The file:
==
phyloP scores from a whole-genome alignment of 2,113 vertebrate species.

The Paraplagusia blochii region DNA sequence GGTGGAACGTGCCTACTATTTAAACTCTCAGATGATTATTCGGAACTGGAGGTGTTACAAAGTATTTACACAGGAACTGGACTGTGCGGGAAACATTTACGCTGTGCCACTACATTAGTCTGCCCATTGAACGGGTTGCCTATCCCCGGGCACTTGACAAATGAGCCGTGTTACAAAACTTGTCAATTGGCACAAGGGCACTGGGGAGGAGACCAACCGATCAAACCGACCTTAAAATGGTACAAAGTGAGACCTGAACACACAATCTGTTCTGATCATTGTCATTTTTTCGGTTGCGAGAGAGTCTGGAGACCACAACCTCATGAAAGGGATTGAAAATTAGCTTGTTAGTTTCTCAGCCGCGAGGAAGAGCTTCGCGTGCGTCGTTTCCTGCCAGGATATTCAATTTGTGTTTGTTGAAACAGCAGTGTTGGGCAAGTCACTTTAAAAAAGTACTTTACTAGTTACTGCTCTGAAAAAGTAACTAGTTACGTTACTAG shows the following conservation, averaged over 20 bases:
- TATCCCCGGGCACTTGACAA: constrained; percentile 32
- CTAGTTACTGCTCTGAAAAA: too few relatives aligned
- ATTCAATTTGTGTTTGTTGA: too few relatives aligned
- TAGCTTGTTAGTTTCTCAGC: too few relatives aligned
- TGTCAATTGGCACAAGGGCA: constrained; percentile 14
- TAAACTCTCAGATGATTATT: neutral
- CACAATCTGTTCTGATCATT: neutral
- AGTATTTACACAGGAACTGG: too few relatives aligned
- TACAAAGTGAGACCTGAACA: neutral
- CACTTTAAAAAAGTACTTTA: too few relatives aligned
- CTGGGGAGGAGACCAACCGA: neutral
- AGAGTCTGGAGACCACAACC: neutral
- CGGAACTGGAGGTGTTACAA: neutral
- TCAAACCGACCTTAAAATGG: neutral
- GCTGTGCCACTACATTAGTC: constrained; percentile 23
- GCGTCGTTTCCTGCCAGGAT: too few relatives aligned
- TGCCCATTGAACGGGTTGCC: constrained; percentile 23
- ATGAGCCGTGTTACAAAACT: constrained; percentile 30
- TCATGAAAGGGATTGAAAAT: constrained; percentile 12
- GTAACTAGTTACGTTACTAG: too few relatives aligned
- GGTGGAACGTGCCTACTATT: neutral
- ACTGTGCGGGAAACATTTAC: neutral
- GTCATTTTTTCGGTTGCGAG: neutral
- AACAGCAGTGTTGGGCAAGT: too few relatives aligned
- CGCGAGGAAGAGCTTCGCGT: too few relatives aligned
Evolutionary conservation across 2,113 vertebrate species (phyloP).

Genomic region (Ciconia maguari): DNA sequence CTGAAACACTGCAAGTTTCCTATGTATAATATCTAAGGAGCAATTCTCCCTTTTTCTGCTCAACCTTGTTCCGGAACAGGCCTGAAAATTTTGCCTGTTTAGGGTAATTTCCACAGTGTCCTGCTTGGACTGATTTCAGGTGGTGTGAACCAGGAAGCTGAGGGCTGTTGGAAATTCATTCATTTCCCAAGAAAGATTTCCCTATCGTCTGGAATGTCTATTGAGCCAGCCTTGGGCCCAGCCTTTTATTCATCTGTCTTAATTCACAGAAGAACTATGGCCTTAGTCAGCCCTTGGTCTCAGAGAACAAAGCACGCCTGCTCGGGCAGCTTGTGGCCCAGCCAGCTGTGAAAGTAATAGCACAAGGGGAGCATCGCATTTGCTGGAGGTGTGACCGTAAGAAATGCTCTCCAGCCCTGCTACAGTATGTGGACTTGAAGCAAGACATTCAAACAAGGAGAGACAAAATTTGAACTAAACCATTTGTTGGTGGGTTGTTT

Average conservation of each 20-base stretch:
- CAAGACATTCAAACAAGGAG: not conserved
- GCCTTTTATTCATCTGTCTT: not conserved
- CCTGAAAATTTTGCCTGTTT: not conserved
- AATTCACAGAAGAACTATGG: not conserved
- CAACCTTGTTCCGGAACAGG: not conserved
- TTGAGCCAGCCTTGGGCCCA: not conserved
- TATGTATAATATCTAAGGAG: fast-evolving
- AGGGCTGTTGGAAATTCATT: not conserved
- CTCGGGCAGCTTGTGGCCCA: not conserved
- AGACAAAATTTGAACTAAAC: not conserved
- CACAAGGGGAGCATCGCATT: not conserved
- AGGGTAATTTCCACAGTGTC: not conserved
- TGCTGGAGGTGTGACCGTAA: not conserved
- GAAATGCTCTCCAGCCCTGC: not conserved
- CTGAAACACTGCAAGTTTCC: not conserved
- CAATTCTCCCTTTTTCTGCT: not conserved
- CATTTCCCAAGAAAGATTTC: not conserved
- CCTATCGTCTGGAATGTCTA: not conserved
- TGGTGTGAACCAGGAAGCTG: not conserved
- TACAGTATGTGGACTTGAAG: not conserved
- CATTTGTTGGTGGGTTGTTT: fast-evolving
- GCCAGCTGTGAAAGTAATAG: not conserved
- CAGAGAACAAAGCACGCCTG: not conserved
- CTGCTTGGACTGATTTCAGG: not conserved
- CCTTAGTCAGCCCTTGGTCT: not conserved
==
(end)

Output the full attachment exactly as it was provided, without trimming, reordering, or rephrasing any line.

phyloP scores from a whole-genome alignment of 2,113 vertebrate species.

The Paraplagusia blochii region DNA sequence GGTGGAACGTGCCTACTATTTAAACTCTCAGATGATTATTCGGAACTGGAGGTGTTACAAAGTATTTACACAGGAACTGGACTGTGCGGGAAACATTTACGCTGTGCCACTACATTAGTCTGCCCATTGAACGGGTTGCCTATCCCCGGGCACTTGACAAATGAGCCGTGTTACAAAACTTGTCAATTGGCACAAGGGCACTGGGGAGGAGACCAACCGATCAAACCGACCTTAAAATGGTACAAAGTGAGACCTGAACACACAATCTGTTCTGATCATTGTCATTTTTTCGGTTGCGAGAGAGTCTGGAGACCACAACCTCATGAAAGGGATTGAAAATTAGCTTGTTAGTTTCTCAGCCGCGAGGAAGAGCTTCGCGTGCGTCGTTTCCTGCCAGGATATTCAATTTGTGTTTGTTGAAACAGCAGTGTTGGGCAAGTCACTTTAAAAAAGTACTTTACTAGTTACTGCTCTGAAAAAGTAACTAGTTACGTTACTAG shows the following conservation, averaged over 20 bases:
- TATCCCCGGGCACTTGACAA: constrained; percentile 32
- CTAGTTACTGCTCTGAAAAA: too few relatives aligned
- ATTCAATTTGTGTTTGTTGA: too few relatives aligned
- TAGCTTGTTAGTTTCTCAGC: too few relatives aligned
- TGTCAATTGGCACAAGGGCA: constrained; percentile 14
- TAAACTCTCAGATGATTATT: neutral
- CACAATCTGTTCTGATCATT: neutral
- AGTATTTACACAGGAACTGG: too few relatives aligned
- TACAAAGTGAGACCTGAACA: neutral
- CACTTTAAAAAAGTACTTTA: too few relatives aligned
- CTGGGGAGGAGACCAACCGA: neutral
- AGAGTCTGGAGACCACAACC: neutral
- CGGAACTGGAGGTGTTACAA: neutral
- TCAAACCGACCTTAAAATGG: neutral
- GCTGTGCCACTACATTAGTC: constrained; percentile 23
- GCGTCGTTTCCTGCCAGGAT: too few relatives aligned
- TGCCCATTGAACGGGTTGCC: constrained; percentile 23
- ATGAGCCGTGTTACAAAACT: constrained; percentile 30
- TCATGAAAGGGATTGAAAAT: constrained; percentile 12
- GTAACTAGTTACGTTACTAG: too few relatives aligned
- GGTGGAACGTGCCTACTATT: neutral
- ACTGTGCGGGAAACATTTAC: neutral
- GTCATTTTTTCGGTTGCGAG: neutral
- AACAGCAGTGTTGGGCAAGT: too few relatives aligned
- CGCGAGGAAGAGCTTCGCGT: too few relatives aligned
Evolutionary conservation across 2,113 vertebrate species (phyloP).

Genomic region (Ciconia maguari): DNA sequence CTGAAACACTGCAAGTTTCCTATGTATAATATCTAAGGAGCAATTCTCCCTTTTTCTGCTCAACCTTGTTCCGGAACAGGCCTGAAAATTTTGCCTGTTTAGGGTAATTTCCACAGTGTCCTGCTTGGACTGATTTCAGGTGGTGTGAACCAGGAAGCTGAGGGCTGTTGGAAATTCATTCATTTCCCAAGAAAGATTTCCCTATCGTCTGGAATGTCTATTGAGCCAGCCTTGGGCCCAGCCTTTTATTCATCTGTCTTAATTCACAGAAGAACTATGGCCTTAGTCAGCCCTTGGTCTCAGAGAACAAAGCACGCCTGCTCGGGCAGCTTGTGGCCCAGCCAGCTGTGAAAGTAATAGCACAAGGGGAGCATCGCATTTGCTGGAGGTGTGACCGTAAGAAATGCTCTCCAGCCCTGCTACAGTATGTGGACTTGAAGCAAGACATTCAAACAAGGAGAGACAAAATTTGAACTAAACCATTTGTTGGTGGGTTGTTT

Average conservation of each 20-base stretch:
- CAAGACATTCAAACAAGGAG: not conserved
- GCCTTTTATTCATCTGTCTT: not conserved
- CCTGAAAATTTTGCCTGTTT: not conserved
- AATTCACAGAAGAACTATGG: not conserved
- CAACCTTGTTCCGGAACAGG: not conserved
- TTGAGCCAGCCTTGGGCCCA: not conserved
- TATGTATAATATCTAAGGAG: fast-evolving
- AGGGCTGTTGGAAATTCATT: not conserved
- CTCGGGCAGCTTGTGGCCCA: not conserved
- AGACAAAATTTGAACTAAAC: not conserved
- CACAAGGGGAGCATCGCATT: not conserved
- AGGGTAATTTCCACAGTGTC: not conserved
- TGCTGGAGGTGTGACCGTAA: not conserved
- GAAATGCTCTCCAGCCCTGC: not conserved
- CTGAAACACTGCAAGTTTCC: not conserved
- CAATTCTCCCTTTTTCTGCT: not conserved
- CATTTCCCAAGAAAGATTTC: not conserved
- CCTATCGTCTGGAATGTCTA: not conserved
- TGGTGTGAACCAGGAAGCTG: not conserved
- TACAGTATGTGGACTTGAAG: not conserved
- CATTTGTTGGTGGGTTGTTT: fast-evolving
- GCCAGCTGTGAAAGTAATAG: not conserved
- CAGAGAACAAAGCACGCCTG: not conserved
- CTGCTTGGACTGATTTCAGG: not conserved
- CCTTAGTCAGCCCTTGGTCT: not conserved